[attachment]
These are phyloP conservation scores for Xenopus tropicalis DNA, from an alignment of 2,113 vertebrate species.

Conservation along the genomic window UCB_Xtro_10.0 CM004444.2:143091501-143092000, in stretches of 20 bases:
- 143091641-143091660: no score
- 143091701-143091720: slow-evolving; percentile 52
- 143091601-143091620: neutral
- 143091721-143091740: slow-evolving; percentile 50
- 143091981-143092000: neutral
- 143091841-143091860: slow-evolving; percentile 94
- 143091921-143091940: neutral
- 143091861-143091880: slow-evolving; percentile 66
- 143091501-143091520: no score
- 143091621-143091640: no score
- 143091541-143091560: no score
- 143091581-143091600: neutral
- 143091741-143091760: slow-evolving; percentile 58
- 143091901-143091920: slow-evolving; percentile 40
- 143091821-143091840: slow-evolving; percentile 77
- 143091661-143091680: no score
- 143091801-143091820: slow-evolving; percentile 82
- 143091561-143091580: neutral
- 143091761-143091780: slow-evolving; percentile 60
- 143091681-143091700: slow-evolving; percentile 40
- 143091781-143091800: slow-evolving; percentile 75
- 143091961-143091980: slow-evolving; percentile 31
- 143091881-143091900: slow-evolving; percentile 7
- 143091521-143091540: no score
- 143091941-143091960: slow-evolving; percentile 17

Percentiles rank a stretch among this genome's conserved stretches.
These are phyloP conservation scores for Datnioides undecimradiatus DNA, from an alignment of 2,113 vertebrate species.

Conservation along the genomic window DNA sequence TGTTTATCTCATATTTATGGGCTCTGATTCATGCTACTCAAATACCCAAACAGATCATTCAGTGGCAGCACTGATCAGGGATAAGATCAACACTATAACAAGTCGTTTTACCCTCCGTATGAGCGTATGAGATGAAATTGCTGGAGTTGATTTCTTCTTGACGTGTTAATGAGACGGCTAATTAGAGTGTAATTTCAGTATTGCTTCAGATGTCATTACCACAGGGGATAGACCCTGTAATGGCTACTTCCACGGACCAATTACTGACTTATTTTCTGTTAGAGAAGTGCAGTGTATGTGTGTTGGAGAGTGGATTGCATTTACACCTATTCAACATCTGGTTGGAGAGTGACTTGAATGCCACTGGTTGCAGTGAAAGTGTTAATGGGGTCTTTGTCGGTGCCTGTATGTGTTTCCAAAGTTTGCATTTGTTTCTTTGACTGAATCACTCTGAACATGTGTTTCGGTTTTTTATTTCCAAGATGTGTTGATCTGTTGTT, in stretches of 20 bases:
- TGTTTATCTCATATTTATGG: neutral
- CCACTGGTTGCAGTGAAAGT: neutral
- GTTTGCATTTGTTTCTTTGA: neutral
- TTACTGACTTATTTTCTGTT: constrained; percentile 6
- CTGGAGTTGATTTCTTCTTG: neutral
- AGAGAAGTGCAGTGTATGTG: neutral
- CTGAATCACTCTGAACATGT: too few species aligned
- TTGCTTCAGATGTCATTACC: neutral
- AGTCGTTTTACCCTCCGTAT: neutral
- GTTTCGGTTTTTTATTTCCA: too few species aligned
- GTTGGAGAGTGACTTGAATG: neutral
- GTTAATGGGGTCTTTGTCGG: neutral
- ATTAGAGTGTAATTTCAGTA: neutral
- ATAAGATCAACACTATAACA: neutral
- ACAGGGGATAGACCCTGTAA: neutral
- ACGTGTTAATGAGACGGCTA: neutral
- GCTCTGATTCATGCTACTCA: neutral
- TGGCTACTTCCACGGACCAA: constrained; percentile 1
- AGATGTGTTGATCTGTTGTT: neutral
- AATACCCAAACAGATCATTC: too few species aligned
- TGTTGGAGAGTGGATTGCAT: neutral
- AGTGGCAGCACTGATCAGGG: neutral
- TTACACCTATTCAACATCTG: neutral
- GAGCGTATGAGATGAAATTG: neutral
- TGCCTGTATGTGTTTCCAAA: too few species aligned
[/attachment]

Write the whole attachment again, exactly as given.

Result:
These are phyloP conservation scores for Xenopus tropicalis DNA, from an alignment of 2,113 vertebrate species.

Conservation along the genomic window UCB_Xtro_10.0 CM004444.2:143091501-143092000, in stretches of 20 bases:
- 143091641-143091660: no score
- 143091701-143091720: slow-evolving; percentile 52
- 143091601-143091620: neutral
- 143091721-143091740: slow-evolving; percentile 50
- 143091981-143092000: neutral
- 143091841-143091860: slow-evolving; percentile 94
- 143091921-143091940: neutral
- 143091861-143091880: slow-evolving; percentile 66
- 143091501-143091520: no score
- 143091621-143091640: no score
- 143091541-143091560: no score
- 143091581-143091600: neutral
- 143091741-143091760: slow-evolving; percentile 58
- 143091901-143091920: slow-evolving; percentile 40
- 143091821-143091840: slow-evolving; percentile 77
- 143091661-143091680: no score
- 143091801-143091820: slow-evolving; percentile 82
- 143091561-143091580: neutral
- 143091761-143091780: slow-evolving; percentile 60
- 143091681-143091700: slow-evolving; percentile 40
- 143091781-143091800: slow-evolving; percentile 75
- 143091961-143091980: slow-evolving; percentile 31
- 143091881-143091900: slow-evolving; percentile 7
- 143091521-143091540: no score
- 143091941-143091960: slow-evolving; percentile 17

Percentiles rank a stretch among this genome's conserved stretches.
These are phyloP conservation scores for Datnioides undecimradiatus DNA, from an alignment of 2,113 vertebrate species.

Conservation along the genomic window DNA sequence TGTTTATCTCATATTTATGGGCTCTGATTCATGCTACTCAAATACCCAAACAGATCATTCAGTGGCAGCACTGATCAGGGATAAGATCAACACTATAACAAGTCGTTTTACCCTCCGTATGAGCGTATGAGATGAAATTGCTGGAGTTGATTTCTTCTTGACGTGTTAATGAGACGGCTAATTAGAGTGTAATTTCAGTATTGCTTCAGATGTCATTACCACAGGGGATAGACCCTGTAATGGCTACTTCCACGGACCAATTACTGACTTATTTTCTGTTAGAGAAGTGCAGTGTATGTGTGTTGGAGAGTGGATTGCATTTACACCTATTCAACATCTGGTTGGAGAGTGACTTGAATGCCACTGGTTGCAGTGAAAGTGTTAATGGGGTCTTTGTCGGTGCCTGTATGTGTTTCCAAAGTTTGCATTTGTTTCTTTGACTGAATCACTCTGAACATGTGTTTCGGTTTTTTATTTCCAAGATGTGTTGATCTGTTGTT, in stretches of 20 bases:
- TGTTTATCTCATATTTATGG: neutral
- CCACTGGTTGCAGTGAAAGT: neutral
- GTTTGCATTTGTTTCTTTGA: neutral
- TTACTGACTTATTTTCTGTT: constrained; percentile 6
- CTGGAGTTGATTTCTTCTTG: neutral
- AGAGAAGTGCAGTGTATGTG: neutral
- CTGAATCACTCTGAACATGT: too few species aligned
- TTGCTTCAGATGTCATTACC: neutral
- AGTCGTTTTACCCTCCGTAT: neutral
- GTTTCGGTTTTTTATTTCCA: too few species aligned
- GTTGGAGAGTGACTTGAATG: neutral
- GTTAATGGGGTCTTTGTCGG: neutral
- ATTAGAGTGTAATTTCAGTA: neutral
- ATAAGATCAACACTATAACA: neutral
- ACAGGGGATAGACCCTGTAA: neutral
- ACGTGTTAATGAGACGGCTA: neutral
- GCTCTGATTCATGCTACTCA: neutral
- TGGCTACTTCCACGGACCAA: constrained; percentile 1
- AGATGTGTTGATCTGTTGTT: neutral
- AATACCCAAACAGATCATTC: too few species aligned
- TGTTGGAGAGTGGATTGCAT: neutral
- AGTGGCAGCACTGATCAGGG: neutral
- TTACACCTATTCAACATCTG: neutral
- GAGCGTATGAGATGAAATTG: neutral
- TGCCTGTATGTGTTTCCAAA: too few species aligned